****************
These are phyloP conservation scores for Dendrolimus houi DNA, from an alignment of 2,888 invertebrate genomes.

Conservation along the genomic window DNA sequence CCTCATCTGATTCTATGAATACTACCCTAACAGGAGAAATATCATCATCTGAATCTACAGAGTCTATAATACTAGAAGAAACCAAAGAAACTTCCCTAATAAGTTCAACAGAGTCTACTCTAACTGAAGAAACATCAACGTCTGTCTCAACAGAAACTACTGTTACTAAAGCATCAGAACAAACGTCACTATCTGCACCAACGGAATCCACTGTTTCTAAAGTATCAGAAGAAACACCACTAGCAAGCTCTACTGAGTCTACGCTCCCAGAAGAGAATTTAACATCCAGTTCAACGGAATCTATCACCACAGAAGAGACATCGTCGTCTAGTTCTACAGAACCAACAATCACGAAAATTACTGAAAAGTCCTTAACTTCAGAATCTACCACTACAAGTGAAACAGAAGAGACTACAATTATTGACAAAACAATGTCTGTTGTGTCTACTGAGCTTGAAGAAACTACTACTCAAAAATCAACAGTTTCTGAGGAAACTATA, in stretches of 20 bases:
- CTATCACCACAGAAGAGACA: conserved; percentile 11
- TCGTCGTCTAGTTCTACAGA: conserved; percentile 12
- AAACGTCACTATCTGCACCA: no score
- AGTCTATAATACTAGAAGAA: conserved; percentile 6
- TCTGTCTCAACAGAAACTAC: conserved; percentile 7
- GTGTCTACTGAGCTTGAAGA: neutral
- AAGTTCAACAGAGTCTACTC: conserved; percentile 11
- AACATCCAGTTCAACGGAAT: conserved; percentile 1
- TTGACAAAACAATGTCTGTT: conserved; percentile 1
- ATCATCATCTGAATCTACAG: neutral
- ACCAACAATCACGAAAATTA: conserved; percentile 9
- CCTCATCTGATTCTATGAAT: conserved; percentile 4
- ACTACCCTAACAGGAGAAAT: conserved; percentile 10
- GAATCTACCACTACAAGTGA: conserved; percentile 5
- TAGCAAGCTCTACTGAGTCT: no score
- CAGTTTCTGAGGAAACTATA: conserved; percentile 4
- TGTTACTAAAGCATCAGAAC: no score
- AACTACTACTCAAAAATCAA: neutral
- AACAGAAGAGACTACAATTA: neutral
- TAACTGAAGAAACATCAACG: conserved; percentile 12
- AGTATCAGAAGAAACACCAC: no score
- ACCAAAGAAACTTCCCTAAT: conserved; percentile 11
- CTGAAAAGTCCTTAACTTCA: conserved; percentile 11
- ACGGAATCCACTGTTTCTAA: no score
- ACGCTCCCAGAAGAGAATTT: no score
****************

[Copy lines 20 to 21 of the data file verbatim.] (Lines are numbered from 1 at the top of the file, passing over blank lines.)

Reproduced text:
- AACTACTACTCAAAAATCAA: neutral
- AACAGAAGAGACTACAATTA: neutral